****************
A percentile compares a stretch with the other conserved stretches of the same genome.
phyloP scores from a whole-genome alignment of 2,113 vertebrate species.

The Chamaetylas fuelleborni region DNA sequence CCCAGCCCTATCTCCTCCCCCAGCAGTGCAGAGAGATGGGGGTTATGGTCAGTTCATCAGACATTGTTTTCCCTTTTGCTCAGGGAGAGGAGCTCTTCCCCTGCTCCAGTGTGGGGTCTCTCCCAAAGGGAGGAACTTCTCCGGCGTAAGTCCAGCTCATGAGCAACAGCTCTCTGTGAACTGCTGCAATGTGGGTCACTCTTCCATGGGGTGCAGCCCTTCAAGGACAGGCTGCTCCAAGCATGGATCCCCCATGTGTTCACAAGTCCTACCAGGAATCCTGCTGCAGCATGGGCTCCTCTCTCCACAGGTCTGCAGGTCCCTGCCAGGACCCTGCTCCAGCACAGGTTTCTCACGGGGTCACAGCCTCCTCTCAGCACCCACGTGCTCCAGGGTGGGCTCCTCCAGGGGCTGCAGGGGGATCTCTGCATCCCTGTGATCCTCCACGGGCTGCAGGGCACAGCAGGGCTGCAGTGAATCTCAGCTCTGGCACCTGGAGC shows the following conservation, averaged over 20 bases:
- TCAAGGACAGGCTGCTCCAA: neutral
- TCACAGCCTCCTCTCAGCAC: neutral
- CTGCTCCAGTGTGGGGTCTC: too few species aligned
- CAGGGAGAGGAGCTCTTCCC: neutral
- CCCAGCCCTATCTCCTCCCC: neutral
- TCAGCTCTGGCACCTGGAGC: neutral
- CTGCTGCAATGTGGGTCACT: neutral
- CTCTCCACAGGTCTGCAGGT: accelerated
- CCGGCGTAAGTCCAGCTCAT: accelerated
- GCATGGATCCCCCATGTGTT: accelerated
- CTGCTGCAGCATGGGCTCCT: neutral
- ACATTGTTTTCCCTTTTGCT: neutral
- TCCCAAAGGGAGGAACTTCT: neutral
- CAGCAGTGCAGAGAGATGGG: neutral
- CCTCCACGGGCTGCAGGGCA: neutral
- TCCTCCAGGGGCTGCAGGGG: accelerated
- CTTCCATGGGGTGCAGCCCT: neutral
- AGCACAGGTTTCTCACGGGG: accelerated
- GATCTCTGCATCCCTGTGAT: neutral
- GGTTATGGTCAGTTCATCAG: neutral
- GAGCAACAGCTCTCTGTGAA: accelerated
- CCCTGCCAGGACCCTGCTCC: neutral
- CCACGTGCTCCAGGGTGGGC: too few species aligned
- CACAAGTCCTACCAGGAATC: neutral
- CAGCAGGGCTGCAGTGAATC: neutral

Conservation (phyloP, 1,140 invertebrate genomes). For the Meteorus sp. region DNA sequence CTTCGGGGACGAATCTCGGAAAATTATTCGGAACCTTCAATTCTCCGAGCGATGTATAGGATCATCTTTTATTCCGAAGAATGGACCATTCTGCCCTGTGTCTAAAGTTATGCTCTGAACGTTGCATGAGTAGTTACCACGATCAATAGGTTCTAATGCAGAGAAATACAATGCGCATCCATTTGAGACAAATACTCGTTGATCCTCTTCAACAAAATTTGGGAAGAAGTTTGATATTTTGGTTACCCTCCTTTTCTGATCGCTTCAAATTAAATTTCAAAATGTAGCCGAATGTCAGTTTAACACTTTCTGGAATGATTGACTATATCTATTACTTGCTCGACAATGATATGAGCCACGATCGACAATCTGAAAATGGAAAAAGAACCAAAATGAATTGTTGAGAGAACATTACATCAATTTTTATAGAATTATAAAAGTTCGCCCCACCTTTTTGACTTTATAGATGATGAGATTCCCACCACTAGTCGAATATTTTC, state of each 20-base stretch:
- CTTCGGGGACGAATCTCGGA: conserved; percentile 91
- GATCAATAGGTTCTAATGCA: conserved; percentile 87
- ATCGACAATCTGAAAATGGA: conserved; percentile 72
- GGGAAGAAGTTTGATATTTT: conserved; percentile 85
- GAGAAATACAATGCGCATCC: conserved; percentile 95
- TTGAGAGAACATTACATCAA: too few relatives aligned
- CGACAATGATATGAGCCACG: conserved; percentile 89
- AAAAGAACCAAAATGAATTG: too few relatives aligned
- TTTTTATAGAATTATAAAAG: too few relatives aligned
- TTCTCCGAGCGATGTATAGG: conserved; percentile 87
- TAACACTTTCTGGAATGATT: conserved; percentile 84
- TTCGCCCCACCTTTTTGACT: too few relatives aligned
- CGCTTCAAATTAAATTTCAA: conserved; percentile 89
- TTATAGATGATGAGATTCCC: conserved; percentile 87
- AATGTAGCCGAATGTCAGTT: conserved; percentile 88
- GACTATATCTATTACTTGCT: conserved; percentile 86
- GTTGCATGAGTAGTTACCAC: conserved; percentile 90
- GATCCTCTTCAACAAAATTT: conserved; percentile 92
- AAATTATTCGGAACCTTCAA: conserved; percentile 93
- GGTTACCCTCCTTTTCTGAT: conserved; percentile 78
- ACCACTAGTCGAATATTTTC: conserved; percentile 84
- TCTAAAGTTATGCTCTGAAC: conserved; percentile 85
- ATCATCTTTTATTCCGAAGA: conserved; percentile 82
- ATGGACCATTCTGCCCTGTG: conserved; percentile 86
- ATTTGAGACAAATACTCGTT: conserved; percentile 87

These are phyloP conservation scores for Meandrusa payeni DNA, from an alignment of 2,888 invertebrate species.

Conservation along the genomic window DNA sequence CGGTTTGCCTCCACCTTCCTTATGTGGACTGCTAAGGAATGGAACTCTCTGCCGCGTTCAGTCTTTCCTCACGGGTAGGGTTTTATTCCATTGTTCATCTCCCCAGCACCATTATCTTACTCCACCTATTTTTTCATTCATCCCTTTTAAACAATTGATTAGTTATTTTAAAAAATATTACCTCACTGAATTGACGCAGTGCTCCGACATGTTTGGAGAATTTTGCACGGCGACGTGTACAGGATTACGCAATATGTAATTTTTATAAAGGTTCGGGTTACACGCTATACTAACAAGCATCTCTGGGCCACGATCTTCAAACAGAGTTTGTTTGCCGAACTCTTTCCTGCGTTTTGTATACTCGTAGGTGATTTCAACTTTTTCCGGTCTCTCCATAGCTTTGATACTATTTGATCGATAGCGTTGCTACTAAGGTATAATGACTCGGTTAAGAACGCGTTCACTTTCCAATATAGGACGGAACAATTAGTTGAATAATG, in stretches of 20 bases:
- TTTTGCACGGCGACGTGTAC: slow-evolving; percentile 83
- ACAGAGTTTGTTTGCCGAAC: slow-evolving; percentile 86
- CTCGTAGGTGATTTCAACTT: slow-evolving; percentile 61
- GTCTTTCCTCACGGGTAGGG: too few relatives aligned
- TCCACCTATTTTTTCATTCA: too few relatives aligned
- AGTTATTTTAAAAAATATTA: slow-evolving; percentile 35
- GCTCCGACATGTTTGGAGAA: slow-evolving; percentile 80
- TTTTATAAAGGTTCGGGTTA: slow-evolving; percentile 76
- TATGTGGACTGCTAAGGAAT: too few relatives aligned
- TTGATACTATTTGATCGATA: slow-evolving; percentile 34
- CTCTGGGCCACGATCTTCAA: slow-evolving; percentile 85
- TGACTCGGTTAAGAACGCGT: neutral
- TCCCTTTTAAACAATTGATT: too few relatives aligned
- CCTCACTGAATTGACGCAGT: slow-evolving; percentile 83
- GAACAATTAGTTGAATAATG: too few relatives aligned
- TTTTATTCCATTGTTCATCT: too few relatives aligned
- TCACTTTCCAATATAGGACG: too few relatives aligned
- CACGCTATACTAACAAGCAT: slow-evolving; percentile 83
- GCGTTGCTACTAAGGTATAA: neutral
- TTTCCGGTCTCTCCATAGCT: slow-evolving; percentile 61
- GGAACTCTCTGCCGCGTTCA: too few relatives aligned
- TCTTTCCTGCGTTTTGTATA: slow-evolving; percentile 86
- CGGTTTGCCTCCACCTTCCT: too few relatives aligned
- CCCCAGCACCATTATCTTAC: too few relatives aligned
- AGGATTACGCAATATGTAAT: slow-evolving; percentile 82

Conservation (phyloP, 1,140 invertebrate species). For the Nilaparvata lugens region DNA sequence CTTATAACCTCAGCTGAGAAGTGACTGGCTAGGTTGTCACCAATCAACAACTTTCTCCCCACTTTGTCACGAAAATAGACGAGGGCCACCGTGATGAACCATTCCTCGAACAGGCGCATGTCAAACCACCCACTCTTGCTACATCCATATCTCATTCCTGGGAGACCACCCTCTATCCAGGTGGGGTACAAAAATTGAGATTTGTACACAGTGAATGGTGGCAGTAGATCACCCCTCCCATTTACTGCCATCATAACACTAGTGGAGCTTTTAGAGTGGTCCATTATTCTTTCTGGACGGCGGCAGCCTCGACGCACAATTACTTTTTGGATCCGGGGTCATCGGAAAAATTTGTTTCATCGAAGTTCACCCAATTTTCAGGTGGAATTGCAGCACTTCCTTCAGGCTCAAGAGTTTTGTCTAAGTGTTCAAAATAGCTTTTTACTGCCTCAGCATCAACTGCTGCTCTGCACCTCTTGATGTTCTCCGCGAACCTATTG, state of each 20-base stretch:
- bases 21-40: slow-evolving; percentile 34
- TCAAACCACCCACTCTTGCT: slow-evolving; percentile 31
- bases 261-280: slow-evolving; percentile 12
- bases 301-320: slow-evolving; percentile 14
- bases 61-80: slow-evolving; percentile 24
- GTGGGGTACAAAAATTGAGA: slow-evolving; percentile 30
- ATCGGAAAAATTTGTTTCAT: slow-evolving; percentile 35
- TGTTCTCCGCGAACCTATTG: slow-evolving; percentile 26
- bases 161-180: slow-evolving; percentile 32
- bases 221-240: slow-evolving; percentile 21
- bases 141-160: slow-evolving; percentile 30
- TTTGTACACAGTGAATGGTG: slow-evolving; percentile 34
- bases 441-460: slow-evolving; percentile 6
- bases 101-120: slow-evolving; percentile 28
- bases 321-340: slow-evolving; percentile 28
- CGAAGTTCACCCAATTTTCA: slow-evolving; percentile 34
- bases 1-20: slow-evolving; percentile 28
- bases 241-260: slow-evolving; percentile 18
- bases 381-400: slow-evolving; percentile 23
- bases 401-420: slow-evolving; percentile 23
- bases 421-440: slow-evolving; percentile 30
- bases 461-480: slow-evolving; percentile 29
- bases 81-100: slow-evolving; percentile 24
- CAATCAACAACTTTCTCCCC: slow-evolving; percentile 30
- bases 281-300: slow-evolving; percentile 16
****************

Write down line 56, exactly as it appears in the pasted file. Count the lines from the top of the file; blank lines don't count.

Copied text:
Conservation along the genomic window DNA sequence CGGTTTGCCTCCACCTTCCTTATGTGGACTGCTAAGGAATGGAACTCTCTGCCGCGTTCAGTCTTTCCTCACGGGTAGGGTTTTATTCCATTGTTCATCTCCCCAGCACCATTATCTTACTCCACCTATTTTTTCATTCATCCCTTTTAAACAATTGATTAGTTATTTTAAAAAATATTACCTCACTGAATTGACGCAGTGCTCCGACATGTTTGGAGAATTTTGCACGGCGACGTGTACAGGATTACGCAATATGTAATTTTTATAAAGGTTCGGGTTACACGCTATACTAACAAGCATCTCTGGGCCACGATCTTCAAACAGAGTTTGTTTGCCGAACTCTTTCCTGCGTTTTGTATACTCGTAGGTGATTTCAACTTTTTCCGGTCTCTCCATAGCTTTGATACTATTTGATCGATAGCGTTGCTACTAAGGTATAATGACTCGGTTAAGAACGCGTTCACTTTCCAATATAGGACGGAACAATTAGTTGAATAATG, in stretches of 20 bases: